In this work, we consider two particular error estimators whose local contributions are not weighted by the local meshsize. We devise a joint analytical frame which proves estimator convergence (4). First, we let be the Faermann error estimator [Fae00, Fae02, CF01] for BEM for the weaklysingular integral equation with . The local contributions of are overlapping seminorms of the residual . The striking point of is that it is the only a posteriori BEM error estimator which is known to be both reliable and efficient without any further assumptions on the given data, i.e., it holds
(5) 
with independent constants . We note that is not equivalent to an weighted error estimator which prevents to follow the arguments from the available literature.
Second, our analysis covers the twolevel error estimators for BEM [MSW98, MMS97, MS00, HMS01, Heu02, EH06] or the adaptive FEMBEM coupling [MS99, KMS10, GMS12, AFKP12]. The local contributions are projections of the computable error between two Galerkin solutions onto onedimensional spaces, spanned by hierarchical basis functions. These estimators are known to be efficient. On the other hand, reliability is only proven under an appropriate saturation assumption which is even equivalent to reliability for the symmetric BEM operators [EFLFP09, EFGP13, AFF14]. However, such a saturation assumption is formally equivalent to asymptotic convergence of the adaptive algorithm [FLP08] which cannot be guaranteed mathematically in general and is expected to fail on coarse meshes.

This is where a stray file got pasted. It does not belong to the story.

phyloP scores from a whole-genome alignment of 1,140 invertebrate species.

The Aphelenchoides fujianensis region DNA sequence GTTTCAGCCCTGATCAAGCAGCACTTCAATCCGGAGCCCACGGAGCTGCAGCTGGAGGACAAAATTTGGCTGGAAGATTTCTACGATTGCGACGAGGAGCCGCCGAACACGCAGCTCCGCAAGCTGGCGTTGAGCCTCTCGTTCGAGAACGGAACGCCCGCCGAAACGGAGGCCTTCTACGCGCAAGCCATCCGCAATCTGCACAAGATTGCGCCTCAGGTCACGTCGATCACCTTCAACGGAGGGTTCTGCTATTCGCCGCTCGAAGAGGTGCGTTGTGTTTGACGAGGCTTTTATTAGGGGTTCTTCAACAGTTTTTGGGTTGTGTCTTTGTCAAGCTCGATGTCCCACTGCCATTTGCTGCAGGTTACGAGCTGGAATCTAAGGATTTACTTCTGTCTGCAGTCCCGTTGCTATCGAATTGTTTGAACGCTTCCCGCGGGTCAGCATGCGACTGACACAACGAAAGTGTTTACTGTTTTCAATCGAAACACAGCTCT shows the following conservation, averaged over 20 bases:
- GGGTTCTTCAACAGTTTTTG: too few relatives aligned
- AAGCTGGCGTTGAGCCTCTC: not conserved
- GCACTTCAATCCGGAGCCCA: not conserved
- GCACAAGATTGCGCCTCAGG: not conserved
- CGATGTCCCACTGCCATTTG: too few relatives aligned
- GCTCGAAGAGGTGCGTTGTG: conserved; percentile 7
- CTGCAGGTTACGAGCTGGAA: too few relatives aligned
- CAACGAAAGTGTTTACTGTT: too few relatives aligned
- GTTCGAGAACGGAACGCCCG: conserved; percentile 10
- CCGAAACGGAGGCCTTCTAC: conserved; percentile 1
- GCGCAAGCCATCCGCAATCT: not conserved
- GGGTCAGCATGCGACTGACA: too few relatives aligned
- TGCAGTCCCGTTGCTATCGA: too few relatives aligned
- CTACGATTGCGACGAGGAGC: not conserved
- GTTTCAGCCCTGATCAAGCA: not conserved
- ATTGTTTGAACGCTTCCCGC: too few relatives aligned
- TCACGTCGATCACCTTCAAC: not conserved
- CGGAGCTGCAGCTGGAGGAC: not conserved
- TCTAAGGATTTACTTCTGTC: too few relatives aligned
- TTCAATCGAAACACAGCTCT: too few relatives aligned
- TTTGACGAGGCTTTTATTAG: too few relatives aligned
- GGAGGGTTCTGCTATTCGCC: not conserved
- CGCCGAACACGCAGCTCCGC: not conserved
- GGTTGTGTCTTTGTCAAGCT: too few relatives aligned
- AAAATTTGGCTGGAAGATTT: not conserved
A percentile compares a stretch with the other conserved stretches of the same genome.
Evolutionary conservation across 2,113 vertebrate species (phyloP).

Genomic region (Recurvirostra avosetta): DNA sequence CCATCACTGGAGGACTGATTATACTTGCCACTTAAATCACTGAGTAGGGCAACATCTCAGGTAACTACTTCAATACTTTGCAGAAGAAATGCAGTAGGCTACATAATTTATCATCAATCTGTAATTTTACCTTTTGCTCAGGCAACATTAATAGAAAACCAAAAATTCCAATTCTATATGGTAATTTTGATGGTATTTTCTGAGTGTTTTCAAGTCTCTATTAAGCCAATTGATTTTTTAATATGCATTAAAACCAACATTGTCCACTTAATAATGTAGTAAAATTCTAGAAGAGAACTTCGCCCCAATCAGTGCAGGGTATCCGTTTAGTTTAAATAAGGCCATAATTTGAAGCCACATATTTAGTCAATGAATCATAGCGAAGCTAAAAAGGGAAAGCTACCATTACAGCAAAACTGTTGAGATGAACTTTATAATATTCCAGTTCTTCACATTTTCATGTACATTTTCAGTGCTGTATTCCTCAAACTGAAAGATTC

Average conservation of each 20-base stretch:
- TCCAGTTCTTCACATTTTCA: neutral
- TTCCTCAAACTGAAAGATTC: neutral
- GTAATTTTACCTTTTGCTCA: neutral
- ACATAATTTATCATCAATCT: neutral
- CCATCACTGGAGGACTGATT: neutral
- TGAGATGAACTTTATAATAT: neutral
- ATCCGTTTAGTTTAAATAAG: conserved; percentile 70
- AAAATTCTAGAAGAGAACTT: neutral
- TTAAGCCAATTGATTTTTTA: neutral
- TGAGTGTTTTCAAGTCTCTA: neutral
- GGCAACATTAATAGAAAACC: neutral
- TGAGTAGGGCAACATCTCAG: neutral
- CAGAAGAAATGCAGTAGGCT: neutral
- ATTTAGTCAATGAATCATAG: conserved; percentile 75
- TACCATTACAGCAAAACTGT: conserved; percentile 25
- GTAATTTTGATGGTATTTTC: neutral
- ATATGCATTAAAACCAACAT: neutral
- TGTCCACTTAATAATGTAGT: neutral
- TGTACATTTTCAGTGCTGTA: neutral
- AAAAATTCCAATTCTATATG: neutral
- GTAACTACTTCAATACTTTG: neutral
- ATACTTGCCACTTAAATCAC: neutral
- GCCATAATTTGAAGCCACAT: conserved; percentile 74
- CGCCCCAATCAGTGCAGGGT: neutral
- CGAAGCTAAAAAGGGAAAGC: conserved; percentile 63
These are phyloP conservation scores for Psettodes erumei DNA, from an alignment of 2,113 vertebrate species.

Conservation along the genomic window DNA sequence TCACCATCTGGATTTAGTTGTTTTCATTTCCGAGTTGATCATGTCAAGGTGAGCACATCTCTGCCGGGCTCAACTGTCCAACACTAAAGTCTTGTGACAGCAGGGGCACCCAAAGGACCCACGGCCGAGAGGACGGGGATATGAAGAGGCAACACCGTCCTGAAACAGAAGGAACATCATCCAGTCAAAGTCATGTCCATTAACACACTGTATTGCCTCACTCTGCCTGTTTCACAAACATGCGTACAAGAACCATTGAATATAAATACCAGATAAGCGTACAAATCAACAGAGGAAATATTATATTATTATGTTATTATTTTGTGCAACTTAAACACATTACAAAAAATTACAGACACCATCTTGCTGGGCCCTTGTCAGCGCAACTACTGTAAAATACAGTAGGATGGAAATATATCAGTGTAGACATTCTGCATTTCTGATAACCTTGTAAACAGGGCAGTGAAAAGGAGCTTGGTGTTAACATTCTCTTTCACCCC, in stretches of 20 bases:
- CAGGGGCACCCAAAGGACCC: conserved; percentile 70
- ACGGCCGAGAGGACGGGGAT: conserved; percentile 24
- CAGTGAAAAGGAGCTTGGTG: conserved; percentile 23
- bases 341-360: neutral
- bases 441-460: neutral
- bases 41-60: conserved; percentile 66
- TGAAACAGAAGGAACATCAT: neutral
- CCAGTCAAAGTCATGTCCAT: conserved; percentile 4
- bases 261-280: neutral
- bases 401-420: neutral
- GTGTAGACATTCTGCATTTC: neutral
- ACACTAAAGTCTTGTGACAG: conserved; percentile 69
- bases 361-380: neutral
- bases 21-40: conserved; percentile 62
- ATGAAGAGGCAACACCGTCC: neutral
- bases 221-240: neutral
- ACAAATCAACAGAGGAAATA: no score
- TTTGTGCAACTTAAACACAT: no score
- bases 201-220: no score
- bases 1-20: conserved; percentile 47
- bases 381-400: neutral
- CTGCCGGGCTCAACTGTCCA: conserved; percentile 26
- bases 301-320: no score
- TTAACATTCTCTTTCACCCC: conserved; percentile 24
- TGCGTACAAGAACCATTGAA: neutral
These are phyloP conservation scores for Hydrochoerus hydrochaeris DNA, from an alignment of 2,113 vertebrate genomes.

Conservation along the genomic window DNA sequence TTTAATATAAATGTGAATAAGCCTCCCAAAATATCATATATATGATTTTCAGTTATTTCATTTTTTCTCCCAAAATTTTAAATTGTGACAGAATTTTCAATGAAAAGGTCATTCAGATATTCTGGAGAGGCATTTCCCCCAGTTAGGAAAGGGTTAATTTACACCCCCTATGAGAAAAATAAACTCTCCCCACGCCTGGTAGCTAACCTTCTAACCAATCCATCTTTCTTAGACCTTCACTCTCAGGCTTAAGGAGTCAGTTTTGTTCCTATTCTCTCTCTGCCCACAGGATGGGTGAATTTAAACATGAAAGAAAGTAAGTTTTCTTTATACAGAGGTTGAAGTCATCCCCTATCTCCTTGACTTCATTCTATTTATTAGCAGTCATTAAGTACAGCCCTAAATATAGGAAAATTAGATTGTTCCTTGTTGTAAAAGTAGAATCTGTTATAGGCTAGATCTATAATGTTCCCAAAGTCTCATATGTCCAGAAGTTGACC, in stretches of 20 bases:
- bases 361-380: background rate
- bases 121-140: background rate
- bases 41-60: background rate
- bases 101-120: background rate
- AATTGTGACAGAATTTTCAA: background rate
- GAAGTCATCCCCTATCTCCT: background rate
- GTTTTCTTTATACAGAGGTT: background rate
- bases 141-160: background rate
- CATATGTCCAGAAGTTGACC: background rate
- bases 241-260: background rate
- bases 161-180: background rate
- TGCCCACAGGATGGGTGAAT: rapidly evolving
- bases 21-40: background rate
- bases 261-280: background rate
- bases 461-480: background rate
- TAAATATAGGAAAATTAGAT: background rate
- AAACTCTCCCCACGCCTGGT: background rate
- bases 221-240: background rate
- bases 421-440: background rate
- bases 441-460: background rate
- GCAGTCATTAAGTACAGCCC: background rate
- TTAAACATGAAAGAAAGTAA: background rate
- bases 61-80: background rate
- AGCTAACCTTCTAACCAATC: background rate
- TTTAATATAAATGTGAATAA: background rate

Outline. The remainder of the paper is organized as follows: In Section 2, we introduce an abstract frame which covers both BEM as well as the FEMBEM coupling. We formally state the adaptive loop (Algorithm 2). Under three assumptions on the error estimator which are later verified for the particular model problems, we prove that the adaptive loop drives the underlying error estimator to zero (Proposition 4 and Proposition 5). Section 3 treats the weaklysingular integral equation associated with the Laplacian. We prove that twolevel error estimator (Theorem 6) as well as Faermann error estimator (Theorem 7) fit into the abstract framework. In Section 4, we consider the hypersingular integral equation associated with the Laplacian. We prove that the twolevel error estimator fits into the abstract framework (Theorem 11). The final Section 5 considers a nonlinear Laplace transmission problem which is reformulated by some FEMBEM coupling. We prove that the twolevel error estimator fits into the abstract framework as well (Theorem 13).